Spain's Alex Corretja and Albert Costa swept the Davis Cup singles Friday against a second-tier U.S. team to launch Spain's bid to reach the finals for the first time in 33 years.
Spain needs one victory in the remaining three matches doubles today, two singles on Sunday to earn a spot in the finals, where it can win its first Davis Cup title by beating Australia in Barcelona in December.
"It's not entirely shocking," McEnroe said. "Everyone knew it wouldn't be easy. These guys are rough on this stuff."
The United States has come back from an 0-2 deficit only once since the Davis Cup began in 1900. That was in 1934, when the Americans beat Australia at Wimbledon.
Jan-Michael Gambill served Corretja off the court and pounded shots into the corners in a 6-1 first-set drubbing.
Earlier, Todd Martin lost 6-4, 6-4, 6-4 to Costa .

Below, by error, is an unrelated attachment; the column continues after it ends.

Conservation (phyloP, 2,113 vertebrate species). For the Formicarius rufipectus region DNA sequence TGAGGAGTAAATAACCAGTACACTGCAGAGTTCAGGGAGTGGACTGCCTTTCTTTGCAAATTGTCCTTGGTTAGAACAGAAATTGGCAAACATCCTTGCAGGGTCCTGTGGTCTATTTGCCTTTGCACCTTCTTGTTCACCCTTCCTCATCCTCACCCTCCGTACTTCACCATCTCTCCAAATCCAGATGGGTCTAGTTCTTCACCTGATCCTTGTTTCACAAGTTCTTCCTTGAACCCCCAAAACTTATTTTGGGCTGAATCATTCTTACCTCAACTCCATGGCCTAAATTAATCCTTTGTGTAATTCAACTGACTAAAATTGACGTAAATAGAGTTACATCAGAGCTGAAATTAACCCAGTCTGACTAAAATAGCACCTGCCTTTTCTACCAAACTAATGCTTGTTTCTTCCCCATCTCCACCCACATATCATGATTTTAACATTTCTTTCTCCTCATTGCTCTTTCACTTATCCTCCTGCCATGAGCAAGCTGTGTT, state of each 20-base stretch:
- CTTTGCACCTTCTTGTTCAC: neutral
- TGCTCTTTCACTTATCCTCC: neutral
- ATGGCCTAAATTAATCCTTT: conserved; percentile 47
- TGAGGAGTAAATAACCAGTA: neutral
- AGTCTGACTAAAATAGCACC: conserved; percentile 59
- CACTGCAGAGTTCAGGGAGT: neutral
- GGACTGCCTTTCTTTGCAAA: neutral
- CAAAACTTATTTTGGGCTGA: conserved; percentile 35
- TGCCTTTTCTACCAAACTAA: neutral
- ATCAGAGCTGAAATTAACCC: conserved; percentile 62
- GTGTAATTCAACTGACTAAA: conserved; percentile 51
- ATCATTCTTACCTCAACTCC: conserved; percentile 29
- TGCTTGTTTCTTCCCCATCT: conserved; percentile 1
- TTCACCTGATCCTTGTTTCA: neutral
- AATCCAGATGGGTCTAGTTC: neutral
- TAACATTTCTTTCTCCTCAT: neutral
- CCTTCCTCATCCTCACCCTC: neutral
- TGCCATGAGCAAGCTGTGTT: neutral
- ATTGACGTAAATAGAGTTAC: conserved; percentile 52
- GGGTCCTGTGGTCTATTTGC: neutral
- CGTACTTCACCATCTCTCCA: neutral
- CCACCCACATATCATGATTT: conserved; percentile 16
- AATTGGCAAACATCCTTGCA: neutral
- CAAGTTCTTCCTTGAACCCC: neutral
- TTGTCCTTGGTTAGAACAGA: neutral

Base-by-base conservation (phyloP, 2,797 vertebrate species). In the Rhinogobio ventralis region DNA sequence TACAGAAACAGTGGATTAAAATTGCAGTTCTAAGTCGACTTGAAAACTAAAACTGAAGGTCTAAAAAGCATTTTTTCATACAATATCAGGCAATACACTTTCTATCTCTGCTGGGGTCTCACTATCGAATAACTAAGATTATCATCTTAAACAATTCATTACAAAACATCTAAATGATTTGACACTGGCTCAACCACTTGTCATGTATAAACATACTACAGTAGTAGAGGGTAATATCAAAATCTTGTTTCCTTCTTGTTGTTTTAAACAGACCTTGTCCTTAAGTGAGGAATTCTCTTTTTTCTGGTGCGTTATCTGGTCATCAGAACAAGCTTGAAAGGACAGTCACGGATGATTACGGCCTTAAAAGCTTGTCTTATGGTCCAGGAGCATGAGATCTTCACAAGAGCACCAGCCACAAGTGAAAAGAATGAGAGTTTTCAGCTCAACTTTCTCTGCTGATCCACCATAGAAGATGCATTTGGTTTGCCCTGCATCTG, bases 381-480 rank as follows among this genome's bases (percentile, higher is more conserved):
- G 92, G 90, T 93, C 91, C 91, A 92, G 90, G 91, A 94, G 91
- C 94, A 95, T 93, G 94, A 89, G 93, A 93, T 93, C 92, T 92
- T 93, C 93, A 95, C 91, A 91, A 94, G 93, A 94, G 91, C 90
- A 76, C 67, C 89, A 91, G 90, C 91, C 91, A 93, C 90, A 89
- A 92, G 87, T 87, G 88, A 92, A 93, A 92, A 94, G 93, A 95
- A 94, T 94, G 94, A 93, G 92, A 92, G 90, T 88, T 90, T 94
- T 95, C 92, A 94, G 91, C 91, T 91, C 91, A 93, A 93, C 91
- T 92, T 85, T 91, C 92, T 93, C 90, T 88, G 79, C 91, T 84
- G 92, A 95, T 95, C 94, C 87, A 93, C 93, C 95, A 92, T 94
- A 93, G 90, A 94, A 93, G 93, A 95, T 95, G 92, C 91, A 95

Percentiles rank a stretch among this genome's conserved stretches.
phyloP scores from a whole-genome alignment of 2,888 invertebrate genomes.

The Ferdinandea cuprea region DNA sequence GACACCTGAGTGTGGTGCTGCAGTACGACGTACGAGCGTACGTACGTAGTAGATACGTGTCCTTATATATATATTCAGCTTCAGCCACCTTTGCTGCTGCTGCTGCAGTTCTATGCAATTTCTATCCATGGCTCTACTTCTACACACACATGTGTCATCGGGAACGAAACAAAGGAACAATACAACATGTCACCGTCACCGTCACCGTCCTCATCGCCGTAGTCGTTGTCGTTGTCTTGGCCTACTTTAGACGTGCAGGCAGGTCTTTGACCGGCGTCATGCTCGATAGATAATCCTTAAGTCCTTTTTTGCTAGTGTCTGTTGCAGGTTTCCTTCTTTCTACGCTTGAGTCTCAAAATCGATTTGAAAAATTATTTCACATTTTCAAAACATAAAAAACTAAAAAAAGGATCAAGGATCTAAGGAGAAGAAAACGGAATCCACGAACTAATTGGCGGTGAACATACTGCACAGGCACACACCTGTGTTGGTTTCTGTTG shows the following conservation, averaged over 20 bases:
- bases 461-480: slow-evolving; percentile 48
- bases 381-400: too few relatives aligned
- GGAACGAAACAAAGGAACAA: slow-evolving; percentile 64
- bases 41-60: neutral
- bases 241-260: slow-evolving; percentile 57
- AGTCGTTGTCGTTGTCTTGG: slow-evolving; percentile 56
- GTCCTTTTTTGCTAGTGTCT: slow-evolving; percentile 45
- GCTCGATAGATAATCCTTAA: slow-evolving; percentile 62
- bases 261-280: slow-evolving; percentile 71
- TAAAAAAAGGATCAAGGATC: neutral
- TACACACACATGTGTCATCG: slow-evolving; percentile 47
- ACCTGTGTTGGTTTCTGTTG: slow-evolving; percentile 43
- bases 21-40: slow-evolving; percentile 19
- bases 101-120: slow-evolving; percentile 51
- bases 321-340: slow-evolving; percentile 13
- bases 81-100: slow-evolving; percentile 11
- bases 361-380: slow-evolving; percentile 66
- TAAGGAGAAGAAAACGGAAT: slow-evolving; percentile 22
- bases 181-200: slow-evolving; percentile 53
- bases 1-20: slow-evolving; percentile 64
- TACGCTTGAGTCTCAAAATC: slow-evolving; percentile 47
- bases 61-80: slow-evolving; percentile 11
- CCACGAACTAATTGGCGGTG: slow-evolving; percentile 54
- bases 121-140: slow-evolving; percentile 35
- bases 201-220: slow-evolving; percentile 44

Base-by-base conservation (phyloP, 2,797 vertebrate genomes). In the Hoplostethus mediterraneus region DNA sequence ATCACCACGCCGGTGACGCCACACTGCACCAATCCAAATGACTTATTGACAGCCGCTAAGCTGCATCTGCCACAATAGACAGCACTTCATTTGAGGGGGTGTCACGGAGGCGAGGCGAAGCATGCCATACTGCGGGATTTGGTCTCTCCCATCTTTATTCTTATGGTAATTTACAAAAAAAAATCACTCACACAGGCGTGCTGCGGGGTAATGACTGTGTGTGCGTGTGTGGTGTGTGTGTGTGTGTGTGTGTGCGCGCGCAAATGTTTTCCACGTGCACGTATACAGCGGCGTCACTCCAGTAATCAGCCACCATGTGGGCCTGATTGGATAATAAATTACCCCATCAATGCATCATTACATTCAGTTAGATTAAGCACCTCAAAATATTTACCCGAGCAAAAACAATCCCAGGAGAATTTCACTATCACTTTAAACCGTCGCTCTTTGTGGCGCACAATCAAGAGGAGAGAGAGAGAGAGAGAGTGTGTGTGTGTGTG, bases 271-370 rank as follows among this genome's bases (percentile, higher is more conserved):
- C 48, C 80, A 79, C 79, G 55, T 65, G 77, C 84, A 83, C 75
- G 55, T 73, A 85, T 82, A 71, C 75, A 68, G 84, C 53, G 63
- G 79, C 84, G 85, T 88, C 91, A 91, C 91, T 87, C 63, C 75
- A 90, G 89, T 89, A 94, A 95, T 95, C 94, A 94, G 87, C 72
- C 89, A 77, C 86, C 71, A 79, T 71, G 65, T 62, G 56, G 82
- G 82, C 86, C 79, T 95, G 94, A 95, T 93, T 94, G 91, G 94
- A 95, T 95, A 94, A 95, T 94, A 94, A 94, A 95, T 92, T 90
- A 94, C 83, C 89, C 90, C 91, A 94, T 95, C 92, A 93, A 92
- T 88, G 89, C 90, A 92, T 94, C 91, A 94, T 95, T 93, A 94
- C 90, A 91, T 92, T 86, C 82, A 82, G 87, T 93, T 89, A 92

Gambill's mistakes started creeping in late in the second set, his unforced error count rising, and his serve failing him on key points. Slowly but surely, Corretja worked his way back into the match and carved out a 1-6, 6-3, 6-4 6-4 victory.
"I had a lot of opportunities," Gambill said. "I didn't really serve great when it counted. Right now I'm (angry) at the world. I didn't want to come here and lose."
Gambill finished with 17 aces, but his unforced error count grew from seven in the first set to a total of 51, compared with Corretja's total of just 27.
McEnroe praised Gambill's effort but was less enthusiastic about Martin's.
"Jan-Michael is more like my personality," McEnroe said. "He gets revved up. Todd is different. In a sense, I didn't find a key to sort of get him more energized. That's where I failed. I couldn't get him to sort of dig with those reserves, to do what he did at the (U.S.) Open."
Costa camped out behind the baseline for most of the match on the slow red clay, and wore down Martin with deep, heavy topspin shots and an array of drops and lobs.
Martin had held a 13-2 record on clay against Spaniards, but he served poorly throughout this match, making only 53 percent of his first serves, and committed more than twice as many unforced errors as Costa.